How to Grow Begonias

The perfect pop of color to add to any home

By John Ehrling Posted on 10/20/22

Begonias are a favorite amongst homeowners because of their size, versatility, and beautiful colors. Begonias can be grown in the ground, containers, hanging planters, and more! Containers are popular with begonia owners because it gives you the freedom to decorate a porch, a front door, a deck, or any outdoor space. In warmer climates, begonias are hardier, while in cooler climates they are grown as annuals.


Planting Begonias


Begonias close up
Source: Peter Stenzel

Unless you live in growing zones 9+, begonias should be started indoors. This will give the bulbs time to warm up during their Winter dormancy. Begonias only require partial sun, so they should be planted on the East or West sides of your home. Start your begonias indoors 10 weeks before the last frost in your growing zone. Fill your containers or trays with enough nutrient rich soil to cover the bulb. Water occasionally every few days to avoid rot. Begonia bulbs are very prone to rotting due to overwatering. If you started indoors, expect to see growth in about 4 weeks. Containers should be at a minimum 6 inches in diameter, but may grow better in 8+ inch containers.


If planting outside, space the tubers about 1 foot apart. The soil should be loamy, nutritious, and well drained. When planting outside be aware of your frost dates as begonias cannot survive frost and temperatures below 45 degrees.


Begonia Management


Some begonias are trailing while others grow upright, this depends on variety. Consult the company you purchased the bulbs from to know ahead of time because some varieties of begonias grow better when staked.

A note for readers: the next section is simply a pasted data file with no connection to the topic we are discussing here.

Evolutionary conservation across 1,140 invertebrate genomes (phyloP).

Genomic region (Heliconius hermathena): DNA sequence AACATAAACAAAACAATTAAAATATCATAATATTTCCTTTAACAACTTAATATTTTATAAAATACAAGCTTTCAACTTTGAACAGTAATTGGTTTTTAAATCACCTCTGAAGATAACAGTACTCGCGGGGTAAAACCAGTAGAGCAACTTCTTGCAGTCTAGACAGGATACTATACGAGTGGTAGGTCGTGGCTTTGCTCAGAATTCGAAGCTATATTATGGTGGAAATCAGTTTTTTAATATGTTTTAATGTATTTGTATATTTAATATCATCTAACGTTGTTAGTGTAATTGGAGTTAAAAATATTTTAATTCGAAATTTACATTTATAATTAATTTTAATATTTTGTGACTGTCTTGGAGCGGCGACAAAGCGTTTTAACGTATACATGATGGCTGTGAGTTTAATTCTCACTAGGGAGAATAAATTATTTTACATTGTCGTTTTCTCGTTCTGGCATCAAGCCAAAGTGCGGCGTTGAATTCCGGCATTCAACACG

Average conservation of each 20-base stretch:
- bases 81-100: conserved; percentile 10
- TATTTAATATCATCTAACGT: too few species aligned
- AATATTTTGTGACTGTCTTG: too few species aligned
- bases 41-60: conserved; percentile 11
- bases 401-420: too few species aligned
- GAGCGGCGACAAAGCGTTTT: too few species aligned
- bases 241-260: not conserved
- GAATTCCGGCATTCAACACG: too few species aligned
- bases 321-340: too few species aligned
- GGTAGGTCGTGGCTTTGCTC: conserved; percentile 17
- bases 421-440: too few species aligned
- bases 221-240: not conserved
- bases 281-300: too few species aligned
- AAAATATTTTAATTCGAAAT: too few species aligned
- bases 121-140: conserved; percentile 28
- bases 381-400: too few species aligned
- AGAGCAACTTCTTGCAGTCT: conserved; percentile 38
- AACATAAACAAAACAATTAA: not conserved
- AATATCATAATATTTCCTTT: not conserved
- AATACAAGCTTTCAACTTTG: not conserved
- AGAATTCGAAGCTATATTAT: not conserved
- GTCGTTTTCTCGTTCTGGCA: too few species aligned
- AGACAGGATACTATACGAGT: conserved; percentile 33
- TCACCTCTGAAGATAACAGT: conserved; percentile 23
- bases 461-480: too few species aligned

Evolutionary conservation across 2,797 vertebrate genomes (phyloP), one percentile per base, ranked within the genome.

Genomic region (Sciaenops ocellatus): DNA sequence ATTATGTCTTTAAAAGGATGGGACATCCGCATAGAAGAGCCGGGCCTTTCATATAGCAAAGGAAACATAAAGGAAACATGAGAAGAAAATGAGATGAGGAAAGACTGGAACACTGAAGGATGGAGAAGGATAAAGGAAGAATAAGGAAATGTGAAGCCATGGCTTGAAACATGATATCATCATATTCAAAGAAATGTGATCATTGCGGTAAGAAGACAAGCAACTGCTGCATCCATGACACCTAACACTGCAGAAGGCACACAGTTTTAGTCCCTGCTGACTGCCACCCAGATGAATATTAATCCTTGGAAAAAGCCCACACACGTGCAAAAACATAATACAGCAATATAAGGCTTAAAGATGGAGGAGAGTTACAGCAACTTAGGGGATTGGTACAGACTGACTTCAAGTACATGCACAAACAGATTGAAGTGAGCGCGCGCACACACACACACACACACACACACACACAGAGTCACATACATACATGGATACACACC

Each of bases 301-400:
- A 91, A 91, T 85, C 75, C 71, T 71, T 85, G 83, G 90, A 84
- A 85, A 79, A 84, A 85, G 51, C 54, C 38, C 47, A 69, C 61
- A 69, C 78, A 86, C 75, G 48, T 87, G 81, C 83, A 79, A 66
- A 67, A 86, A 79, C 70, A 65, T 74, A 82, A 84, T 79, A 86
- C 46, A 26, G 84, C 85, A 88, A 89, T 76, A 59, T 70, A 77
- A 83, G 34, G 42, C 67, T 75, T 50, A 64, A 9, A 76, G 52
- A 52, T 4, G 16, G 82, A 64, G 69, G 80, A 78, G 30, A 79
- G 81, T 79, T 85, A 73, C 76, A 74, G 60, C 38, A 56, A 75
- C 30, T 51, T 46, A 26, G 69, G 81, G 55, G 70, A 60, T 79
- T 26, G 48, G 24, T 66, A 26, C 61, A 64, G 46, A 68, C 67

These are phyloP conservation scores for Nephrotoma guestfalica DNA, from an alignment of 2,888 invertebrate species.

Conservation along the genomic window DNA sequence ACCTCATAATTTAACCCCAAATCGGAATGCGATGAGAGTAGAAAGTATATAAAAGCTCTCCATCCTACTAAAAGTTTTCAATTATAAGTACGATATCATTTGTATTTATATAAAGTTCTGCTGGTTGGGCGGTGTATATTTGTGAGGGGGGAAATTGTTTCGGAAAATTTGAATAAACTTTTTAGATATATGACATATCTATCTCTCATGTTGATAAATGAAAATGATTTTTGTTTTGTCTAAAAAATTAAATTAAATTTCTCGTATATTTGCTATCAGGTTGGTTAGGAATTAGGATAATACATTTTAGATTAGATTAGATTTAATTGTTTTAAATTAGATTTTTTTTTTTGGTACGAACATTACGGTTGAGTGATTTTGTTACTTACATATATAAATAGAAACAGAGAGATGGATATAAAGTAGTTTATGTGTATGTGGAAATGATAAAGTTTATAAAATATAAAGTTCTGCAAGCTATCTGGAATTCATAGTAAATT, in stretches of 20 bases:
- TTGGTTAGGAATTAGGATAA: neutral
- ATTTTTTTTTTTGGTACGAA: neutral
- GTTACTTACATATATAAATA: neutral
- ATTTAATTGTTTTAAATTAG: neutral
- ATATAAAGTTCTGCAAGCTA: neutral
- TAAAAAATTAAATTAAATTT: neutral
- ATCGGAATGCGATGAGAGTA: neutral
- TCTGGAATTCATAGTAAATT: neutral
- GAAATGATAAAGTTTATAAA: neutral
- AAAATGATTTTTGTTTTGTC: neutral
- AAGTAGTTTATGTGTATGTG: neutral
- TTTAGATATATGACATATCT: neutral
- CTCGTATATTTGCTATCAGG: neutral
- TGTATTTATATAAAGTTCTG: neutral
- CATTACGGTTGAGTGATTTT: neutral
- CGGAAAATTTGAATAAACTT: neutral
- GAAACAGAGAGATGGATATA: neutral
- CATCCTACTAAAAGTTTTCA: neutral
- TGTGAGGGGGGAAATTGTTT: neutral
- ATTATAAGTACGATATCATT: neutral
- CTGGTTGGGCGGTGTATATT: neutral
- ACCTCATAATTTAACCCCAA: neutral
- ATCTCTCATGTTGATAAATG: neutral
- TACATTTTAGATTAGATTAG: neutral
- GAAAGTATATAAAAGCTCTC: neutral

Begonias are heavy feeders and grow best when well fertilized. We recommend a 15-15-15 or 20-20-20 npk fertilizer. If you’re growing in containers, liquid fertilizers are easier to apply.


Begonias will require pruning to produce the desired look of round uniformity. If a branch grows larger than others, pinch or cut them back to maintain uniformity. Sometimes flowers will appear dead, remove any flowers or heads that look discolored.


When your begonias die off, you can dig up the tuber after the first frost and replant it next year! To store the removed tuber, lay it between several layers of paper or dry sand and keep in a dry cool area.

Begonias in containers
Source: Jim, the Photographer

Begonias Pests and Diseases

Aphids, mealy bugs, and scales are common sap sucking insects that will cluster under the leaves of your begonias. A few will not harm the begonias, but an infestation will begin to cause the leaves to yellow and curl. A light spraying of insecticidal soap, neem oil, and inviting beneficial insects like ladybugs to eat them should help.


Begonias in containers
Source: Jim, the Photographer

Spider mites are so tiny they may not even be noticed unless there is a large infestation. They suck on the sap from the begonias, and in large groups can form tiny web like structures between flowers.  Applying insecticidal soaps, neem oil, and inviting beneficial insects should get spider mites under control.


Thrips will leave the flower leaves looking damaged with silvery speckles and lines throughout. Gently dust your begonias with diatomaceous earth to control thrips. Thrips can also cause impatiens necrotic spot virus and tomato spotted wilt virus which will cause black spots and wavy rings to form. If either of these viruses set in, you will need to discard of the begonia plant.


Botrytis blight is a fungus that will cause rot and irregular spots of brown. If caught early, a copper-based fungicide or neem oil can be applied. If most of the plant is covered in botrytis you will need to throw it out.


Powdery mildew will leave white fluffy mold on the begonia leaves. Powdery mildew is easy to manage with neem oil or copper-based fungicides.


Pythium root and stem rot are a bit harder to detect as they occur below the soil level. Typically, your plant will look wilted and die after some time has passed. To prevent rotting, make sure your soil is well drained.